Seth Evans Mr. Clint Gazette World History Honors 2nd -Seth Evans 2/15/10 1:13 PM needs to be on previous line January 25, 2010 Philosophies and the French Revolution How could philosophies of the Enlightenment have affected the French Revolution? Multiple philosophies of the Enlightenment could have influenced the French's decision to revolt. For instance, John Locke's idea stating, all humans are endowed unalienable rights (as stated later in the United States Constitution) and the French may have used this idea for a reason to revolt.Needs developed -Seth Evans 2/15/10 1:14 PM As an optimist, John Locke believed in natural rights, or rights belonging to humans from birth. Throughout history, women have been treated as interior
All in all, these two major movements produced a new understanding of society's relationships--first with God, and then with government. Shaping new attitudes was a first step towards what will eventually become the struggle for Independence and the American Revolution. However, most of the ideas would perhaps have remained theoretical if not for the wars that swept North America and increased tensions with the crown. In the early 1750s, French expansion into the Ohio River valley repeatedly brought France into armed conflict with the British colonies and the Seven Year War broke out. The French lost the war and in 1763 the Treaty of
In the Revolution Controversy I learned some important things: One was that the Revolution was initiated by Richard Price’s sermon, A Discourse on the Love of Our Country; Price had significant influence on England’s policies and an idea that loves for one’s country should imply love for fellow cities and about the importance of liberty and education within a nation. Then a year later Edmund Burke published a reply to Price, his Reflections on the Revolution in France; where he talked about the rights of man, her view of nature and our liberties and about the illusion and power. Then Reflections had too many responses from Mary Wollstonecraft in her Vindication of the Rights of Men. Wollstonecraft was a British feminist in support of French Revolution.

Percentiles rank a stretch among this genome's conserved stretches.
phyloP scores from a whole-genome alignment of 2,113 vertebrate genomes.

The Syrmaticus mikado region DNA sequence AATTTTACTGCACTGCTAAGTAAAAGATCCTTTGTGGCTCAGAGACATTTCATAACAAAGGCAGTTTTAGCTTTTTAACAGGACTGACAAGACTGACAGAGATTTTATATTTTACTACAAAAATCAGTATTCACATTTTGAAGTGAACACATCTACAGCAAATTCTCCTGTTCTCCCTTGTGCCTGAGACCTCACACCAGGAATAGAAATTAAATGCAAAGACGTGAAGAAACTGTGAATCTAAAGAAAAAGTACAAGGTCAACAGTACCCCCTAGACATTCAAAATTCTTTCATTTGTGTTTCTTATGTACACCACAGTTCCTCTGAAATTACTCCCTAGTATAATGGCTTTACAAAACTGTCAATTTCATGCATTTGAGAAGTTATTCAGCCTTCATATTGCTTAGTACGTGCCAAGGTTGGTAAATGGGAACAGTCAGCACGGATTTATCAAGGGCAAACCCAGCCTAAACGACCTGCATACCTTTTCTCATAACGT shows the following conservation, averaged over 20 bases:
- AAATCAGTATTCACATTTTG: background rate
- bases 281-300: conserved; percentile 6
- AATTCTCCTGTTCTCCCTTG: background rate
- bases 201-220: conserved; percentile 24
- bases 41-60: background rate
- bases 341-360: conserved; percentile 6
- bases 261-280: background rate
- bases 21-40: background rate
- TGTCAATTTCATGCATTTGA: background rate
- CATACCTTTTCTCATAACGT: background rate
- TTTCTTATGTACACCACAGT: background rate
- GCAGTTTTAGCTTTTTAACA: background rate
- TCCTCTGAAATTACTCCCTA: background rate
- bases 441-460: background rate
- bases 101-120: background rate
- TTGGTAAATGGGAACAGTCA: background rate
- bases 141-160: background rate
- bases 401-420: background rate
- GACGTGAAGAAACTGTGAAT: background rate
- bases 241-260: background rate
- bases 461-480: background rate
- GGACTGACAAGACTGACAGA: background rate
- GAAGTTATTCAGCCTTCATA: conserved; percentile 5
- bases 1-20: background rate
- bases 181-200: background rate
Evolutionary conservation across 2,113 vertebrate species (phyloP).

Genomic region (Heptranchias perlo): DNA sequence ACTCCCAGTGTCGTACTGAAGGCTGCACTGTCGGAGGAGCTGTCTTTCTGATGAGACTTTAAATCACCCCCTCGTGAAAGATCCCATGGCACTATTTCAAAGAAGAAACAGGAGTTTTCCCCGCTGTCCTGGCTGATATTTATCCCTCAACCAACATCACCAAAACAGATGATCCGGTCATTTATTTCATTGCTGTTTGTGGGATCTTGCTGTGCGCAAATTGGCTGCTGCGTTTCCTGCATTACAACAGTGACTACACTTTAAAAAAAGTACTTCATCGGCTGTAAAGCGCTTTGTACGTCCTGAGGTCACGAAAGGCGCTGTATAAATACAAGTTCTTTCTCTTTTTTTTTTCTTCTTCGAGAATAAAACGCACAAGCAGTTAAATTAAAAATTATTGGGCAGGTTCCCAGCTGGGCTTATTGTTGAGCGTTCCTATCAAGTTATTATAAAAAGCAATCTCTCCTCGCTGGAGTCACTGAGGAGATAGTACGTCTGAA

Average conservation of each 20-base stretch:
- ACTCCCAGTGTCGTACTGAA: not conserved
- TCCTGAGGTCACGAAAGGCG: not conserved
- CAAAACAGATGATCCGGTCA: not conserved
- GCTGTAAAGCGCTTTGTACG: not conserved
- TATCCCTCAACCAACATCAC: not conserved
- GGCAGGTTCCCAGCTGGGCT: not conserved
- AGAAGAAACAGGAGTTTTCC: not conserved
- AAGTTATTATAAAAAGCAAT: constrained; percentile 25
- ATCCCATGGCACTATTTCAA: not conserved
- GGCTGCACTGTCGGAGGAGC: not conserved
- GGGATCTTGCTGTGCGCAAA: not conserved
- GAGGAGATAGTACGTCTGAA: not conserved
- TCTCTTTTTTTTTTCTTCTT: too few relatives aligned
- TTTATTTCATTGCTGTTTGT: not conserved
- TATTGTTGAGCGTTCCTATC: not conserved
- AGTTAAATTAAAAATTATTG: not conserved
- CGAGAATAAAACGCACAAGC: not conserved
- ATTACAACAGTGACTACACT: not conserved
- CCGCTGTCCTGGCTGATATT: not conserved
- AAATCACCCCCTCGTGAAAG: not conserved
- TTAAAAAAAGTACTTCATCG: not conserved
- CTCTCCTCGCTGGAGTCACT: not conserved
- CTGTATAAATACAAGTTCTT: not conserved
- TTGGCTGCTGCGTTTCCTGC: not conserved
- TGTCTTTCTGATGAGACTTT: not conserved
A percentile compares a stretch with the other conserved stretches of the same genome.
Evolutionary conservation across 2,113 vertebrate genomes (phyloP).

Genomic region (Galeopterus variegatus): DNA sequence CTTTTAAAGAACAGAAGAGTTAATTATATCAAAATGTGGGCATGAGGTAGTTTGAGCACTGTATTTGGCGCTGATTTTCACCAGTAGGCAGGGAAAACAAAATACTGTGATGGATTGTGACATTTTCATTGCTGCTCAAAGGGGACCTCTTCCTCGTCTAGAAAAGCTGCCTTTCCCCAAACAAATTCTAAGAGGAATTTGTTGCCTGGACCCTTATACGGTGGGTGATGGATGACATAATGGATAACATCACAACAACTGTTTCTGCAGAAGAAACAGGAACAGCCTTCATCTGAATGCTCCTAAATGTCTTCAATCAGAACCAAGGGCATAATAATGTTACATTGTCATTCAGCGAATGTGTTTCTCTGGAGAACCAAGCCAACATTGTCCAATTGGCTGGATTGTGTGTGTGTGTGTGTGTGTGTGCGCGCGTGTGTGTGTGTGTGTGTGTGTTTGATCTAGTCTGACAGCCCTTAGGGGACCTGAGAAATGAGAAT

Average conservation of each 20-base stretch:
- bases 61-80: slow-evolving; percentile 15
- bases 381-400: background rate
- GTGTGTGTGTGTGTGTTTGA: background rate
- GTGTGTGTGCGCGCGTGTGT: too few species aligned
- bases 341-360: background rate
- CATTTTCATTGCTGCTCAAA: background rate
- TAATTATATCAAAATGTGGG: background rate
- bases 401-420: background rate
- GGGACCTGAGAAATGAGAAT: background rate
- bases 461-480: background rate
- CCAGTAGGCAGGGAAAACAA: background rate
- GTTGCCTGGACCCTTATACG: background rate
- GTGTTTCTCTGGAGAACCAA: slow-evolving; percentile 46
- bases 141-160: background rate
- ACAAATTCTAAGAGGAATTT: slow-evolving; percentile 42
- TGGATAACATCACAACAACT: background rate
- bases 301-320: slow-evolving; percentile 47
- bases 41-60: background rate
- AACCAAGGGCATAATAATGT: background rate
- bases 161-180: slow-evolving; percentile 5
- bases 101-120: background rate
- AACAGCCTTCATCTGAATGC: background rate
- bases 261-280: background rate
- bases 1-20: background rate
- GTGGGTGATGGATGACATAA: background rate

While this biographical information may seem irrelevant, it is important in this case precisely because the radical ideas of her parents may give us an idea of the author’s own opinions on the historical events surrounding the setting for her novel. As Warren Montag argues, the novel itself is set in the 1790’s, approximately one hundred and fifty years after the 1642 Revolution in England, which is mentioned in the text (385). Thus, the work itself alludes to revolution and is placed during a revolutionary time. In fact, there were two revolutions going on at this time: the French Revolution, and the Haitian Revolution. The main historical event during the 1790’s was the French Revolution.
They raised calls to reform institutions, improve clerical education, and change basic doctrines. During the sixteenth century, the great humanist Erasmus published The Praise of Folly in order to “criticize abuses in the church and in society and to promote greater inwardness and purer spirituality in religion” (I, 1) in a satirical way by ridiculing the nobles and the pedants. In the early 16th century, Pope Leo X authorized the sale of indulgences in order to finance the building of Saint Peter’s Basilica in Rome. Erasmus didn’t agree with the sale of indulgences. In The Praise of Folly, he expressed his opinion of the sale of indulgences when he says “by this easy way of purchasing pardons, any notorious highwayman, any plundering soldier, or any bribe-taking judge shall disburse some part of their unjust gains, and so think all their grossest impieties sufficiently atoned for” (I, 1).